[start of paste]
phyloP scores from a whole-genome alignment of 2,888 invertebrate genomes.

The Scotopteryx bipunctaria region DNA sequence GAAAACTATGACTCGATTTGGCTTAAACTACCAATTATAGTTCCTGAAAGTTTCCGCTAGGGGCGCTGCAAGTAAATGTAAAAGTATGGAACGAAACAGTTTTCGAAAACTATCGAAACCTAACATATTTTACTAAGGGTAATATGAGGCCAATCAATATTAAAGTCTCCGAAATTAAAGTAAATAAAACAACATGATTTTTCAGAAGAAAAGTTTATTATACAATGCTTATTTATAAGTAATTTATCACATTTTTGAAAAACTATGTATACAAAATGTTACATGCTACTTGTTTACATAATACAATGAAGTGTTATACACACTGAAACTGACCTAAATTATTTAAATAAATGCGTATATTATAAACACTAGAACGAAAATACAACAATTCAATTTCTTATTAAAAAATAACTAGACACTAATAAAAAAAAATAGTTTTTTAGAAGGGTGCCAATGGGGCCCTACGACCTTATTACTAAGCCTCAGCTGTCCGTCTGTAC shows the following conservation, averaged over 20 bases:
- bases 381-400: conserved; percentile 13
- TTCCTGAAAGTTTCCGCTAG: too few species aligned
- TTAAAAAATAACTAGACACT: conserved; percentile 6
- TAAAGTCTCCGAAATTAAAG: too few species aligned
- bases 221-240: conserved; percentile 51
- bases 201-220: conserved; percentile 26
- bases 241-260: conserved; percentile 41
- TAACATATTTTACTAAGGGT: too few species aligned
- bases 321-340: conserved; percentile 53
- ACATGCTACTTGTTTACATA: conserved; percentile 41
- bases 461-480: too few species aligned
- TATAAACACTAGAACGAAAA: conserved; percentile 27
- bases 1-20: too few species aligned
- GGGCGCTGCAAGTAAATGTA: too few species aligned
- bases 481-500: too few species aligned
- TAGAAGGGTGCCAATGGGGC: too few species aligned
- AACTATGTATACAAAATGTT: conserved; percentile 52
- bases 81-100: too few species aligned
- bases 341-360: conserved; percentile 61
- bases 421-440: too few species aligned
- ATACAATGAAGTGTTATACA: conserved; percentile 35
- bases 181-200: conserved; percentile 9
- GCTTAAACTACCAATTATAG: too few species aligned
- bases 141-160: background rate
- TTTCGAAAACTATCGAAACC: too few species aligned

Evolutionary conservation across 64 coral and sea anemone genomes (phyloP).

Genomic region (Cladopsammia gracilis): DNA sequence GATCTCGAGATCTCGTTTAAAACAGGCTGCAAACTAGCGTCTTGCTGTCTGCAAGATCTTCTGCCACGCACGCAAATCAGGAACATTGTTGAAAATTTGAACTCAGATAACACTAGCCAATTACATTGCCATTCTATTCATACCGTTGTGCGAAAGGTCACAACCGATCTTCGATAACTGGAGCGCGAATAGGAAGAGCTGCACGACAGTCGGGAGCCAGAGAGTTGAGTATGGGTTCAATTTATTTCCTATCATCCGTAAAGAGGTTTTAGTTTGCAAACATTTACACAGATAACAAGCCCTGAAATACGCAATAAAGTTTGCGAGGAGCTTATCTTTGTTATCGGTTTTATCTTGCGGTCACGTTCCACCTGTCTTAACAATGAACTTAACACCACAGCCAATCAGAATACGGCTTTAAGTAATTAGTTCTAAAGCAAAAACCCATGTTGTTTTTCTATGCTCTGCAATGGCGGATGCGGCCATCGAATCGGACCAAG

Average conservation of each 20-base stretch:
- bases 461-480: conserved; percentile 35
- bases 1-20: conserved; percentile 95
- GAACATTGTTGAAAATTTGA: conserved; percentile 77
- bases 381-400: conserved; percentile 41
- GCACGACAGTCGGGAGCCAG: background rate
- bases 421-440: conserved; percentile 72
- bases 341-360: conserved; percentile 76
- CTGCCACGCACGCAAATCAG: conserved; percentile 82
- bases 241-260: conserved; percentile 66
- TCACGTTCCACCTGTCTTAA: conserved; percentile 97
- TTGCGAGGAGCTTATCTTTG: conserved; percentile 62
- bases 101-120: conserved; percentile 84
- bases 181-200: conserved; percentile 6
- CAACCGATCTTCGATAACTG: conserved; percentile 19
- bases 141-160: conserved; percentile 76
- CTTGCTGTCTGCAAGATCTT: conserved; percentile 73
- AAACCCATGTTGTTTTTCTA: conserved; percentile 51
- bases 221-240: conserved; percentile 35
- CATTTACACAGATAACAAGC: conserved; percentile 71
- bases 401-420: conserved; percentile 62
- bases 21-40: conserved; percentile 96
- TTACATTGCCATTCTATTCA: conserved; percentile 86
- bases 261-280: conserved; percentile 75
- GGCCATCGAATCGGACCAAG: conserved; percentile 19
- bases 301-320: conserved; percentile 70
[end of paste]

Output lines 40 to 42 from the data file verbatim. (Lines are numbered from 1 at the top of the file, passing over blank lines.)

- TCACGTTCCACCTGTCTTAA: conserved; percentile 97
- TTGCGAGGAGCTTATCTTTG: conserved; percentile 62
- bases 101-120: conserved; percentile 84